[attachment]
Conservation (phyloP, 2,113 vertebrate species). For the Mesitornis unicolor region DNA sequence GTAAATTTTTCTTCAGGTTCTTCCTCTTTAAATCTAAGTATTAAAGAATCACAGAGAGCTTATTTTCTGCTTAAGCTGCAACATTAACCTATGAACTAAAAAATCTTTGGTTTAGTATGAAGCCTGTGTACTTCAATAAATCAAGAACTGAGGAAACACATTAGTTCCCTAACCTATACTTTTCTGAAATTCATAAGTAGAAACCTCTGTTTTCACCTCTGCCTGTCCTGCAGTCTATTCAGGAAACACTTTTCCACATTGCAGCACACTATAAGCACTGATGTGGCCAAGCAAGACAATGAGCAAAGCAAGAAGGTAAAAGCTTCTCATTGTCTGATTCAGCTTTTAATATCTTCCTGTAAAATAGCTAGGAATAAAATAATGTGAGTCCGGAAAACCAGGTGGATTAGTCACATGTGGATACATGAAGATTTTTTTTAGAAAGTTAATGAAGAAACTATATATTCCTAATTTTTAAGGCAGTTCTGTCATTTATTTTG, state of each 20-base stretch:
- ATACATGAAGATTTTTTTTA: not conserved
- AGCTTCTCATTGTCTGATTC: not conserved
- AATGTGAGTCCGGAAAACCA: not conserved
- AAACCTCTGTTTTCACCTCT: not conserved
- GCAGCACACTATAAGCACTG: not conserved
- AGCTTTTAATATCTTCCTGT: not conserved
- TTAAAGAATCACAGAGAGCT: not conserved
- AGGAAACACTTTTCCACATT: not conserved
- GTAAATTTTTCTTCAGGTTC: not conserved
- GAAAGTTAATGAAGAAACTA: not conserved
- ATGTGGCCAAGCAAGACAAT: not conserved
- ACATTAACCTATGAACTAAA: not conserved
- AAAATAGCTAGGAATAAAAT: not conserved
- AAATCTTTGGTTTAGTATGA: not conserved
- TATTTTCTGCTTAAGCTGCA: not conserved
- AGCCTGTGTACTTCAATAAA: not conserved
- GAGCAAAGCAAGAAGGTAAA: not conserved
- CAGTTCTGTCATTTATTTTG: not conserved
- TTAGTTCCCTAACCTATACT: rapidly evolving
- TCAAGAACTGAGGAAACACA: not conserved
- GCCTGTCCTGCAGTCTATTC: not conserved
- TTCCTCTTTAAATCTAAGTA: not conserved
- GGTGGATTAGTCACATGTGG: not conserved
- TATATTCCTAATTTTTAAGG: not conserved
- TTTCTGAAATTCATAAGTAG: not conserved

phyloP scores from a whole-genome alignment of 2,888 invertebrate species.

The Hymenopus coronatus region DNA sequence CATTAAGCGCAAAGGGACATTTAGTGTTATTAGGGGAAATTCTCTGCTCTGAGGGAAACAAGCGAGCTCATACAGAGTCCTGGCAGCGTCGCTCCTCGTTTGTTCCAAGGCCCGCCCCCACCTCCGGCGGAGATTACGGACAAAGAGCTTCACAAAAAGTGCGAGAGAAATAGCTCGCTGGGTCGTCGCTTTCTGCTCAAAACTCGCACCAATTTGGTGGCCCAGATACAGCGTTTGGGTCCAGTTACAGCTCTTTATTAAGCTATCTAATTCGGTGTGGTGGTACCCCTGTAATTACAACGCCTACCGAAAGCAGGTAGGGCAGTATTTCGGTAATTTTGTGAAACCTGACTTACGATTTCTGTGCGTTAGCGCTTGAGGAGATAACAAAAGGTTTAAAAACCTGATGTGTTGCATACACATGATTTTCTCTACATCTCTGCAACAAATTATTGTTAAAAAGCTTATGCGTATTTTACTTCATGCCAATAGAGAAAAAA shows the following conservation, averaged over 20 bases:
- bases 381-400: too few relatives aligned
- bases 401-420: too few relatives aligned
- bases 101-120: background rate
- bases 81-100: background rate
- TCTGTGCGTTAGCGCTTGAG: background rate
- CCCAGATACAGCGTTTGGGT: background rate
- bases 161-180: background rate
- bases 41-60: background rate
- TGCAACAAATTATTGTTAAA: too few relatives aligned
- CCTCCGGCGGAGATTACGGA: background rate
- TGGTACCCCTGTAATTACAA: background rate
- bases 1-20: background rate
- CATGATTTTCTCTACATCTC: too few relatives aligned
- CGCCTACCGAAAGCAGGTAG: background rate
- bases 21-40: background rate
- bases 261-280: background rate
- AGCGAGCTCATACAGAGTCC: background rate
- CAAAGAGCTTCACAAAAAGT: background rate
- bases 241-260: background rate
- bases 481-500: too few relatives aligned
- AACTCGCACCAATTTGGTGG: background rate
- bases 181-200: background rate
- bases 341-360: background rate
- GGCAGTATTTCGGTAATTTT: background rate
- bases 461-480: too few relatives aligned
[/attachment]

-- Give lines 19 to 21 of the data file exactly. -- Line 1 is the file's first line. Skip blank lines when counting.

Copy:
- CAGTTCTGTCATTTATTTTG: not conserved
- TTAGTTCCCTAACCTATACT: rapidly evolving
- TCAAGAACTGAGGAAACACA: not conserved